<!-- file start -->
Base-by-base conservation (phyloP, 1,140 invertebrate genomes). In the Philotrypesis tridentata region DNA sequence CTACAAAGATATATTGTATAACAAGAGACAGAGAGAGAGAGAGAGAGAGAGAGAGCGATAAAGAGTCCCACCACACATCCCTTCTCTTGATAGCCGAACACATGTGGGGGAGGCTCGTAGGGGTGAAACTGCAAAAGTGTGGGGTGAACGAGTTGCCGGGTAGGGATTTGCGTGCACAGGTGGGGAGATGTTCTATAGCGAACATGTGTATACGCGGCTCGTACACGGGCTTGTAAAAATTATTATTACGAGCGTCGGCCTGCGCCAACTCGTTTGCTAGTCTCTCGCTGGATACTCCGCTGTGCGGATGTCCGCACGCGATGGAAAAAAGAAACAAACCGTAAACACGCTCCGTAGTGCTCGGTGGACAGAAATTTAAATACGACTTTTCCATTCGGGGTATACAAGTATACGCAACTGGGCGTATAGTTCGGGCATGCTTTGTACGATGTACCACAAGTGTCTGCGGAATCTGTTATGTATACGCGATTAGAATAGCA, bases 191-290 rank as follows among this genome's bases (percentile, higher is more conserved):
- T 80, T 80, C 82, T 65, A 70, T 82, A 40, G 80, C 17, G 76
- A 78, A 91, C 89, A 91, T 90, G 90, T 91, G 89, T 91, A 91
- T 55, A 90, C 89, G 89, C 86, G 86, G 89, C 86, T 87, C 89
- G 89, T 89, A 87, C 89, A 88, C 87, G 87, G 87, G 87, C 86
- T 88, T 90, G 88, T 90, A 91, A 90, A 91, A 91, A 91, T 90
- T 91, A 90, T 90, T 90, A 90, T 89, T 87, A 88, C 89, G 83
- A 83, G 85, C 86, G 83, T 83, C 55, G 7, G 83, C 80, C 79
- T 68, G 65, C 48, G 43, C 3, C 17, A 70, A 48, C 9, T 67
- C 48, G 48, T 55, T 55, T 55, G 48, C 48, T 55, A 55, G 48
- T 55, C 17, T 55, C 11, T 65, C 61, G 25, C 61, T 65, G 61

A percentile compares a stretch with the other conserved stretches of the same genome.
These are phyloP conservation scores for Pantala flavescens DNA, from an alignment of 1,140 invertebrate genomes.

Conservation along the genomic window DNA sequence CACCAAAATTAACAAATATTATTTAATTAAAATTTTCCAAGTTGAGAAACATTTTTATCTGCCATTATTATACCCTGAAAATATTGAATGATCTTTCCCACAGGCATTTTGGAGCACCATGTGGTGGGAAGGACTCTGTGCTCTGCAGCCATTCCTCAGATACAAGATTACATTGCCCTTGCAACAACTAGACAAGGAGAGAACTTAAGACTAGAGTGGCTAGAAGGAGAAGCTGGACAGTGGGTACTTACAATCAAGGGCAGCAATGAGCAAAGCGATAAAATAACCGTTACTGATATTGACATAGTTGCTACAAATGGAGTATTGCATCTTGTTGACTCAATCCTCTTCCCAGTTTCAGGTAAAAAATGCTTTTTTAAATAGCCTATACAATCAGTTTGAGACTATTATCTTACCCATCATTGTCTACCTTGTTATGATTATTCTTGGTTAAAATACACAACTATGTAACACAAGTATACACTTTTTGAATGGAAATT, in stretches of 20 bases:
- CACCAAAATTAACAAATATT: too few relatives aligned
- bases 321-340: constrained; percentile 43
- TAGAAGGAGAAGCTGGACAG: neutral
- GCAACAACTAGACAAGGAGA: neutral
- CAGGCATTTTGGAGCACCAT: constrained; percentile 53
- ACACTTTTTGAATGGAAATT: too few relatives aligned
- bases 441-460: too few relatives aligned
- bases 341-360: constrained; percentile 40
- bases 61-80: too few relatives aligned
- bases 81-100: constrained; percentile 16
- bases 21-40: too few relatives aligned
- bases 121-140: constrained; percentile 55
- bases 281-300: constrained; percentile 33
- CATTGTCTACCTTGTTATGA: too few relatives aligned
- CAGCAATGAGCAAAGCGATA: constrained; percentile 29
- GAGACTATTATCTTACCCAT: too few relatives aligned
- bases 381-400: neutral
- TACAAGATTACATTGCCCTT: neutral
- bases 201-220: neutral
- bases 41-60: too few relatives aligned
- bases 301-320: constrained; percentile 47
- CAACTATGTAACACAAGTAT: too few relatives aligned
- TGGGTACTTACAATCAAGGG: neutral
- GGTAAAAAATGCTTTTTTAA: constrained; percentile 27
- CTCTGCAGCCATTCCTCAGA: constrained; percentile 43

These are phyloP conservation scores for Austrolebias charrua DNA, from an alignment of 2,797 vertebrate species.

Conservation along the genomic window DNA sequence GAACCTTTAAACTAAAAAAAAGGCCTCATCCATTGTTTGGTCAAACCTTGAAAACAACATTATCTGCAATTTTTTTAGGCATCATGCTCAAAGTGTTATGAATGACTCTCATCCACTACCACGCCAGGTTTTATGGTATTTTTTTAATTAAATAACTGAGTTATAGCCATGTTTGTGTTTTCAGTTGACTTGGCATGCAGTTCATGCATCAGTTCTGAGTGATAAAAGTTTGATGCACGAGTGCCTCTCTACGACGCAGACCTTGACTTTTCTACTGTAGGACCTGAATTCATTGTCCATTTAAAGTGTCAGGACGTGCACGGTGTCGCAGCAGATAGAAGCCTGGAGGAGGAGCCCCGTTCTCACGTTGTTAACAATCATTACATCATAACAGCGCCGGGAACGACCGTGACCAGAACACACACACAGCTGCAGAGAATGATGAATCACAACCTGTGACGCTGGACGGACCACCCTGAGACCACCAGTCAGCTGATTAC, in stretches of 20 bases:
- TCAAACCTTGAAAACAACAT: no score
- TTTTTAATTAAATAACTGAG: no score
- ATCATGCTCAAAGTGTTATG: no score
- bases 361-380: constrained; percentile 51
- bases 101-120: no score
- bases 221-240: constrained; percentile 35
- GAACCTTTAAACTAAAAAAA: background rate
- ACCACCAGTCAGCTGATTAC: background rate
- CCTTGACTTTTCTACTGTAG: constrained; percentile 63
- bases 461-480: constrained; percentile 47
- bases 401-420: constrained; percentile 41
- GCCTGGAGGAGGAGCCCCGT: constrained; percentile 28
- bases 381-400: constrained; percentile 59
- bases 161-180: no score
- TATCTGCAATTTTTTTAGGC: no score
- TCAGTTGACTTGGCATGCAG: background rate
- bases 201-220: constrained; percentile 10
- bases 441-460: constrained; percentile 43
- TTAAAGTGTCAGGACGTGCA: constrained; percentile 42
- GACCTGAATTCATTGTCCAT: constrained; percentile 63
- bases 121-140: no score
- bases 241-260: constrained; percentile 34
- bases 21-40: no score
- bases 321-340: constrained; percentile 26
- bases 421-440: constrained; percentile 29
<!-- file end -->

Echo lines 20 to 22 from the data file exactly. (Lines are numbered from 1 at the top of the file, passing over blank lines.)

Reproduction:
- ACACTTTTTGAATGGAAATT: too few relatives aligned
- bases 441-460: too few relatives aligned
- bases 341-360: constrained; percentile 40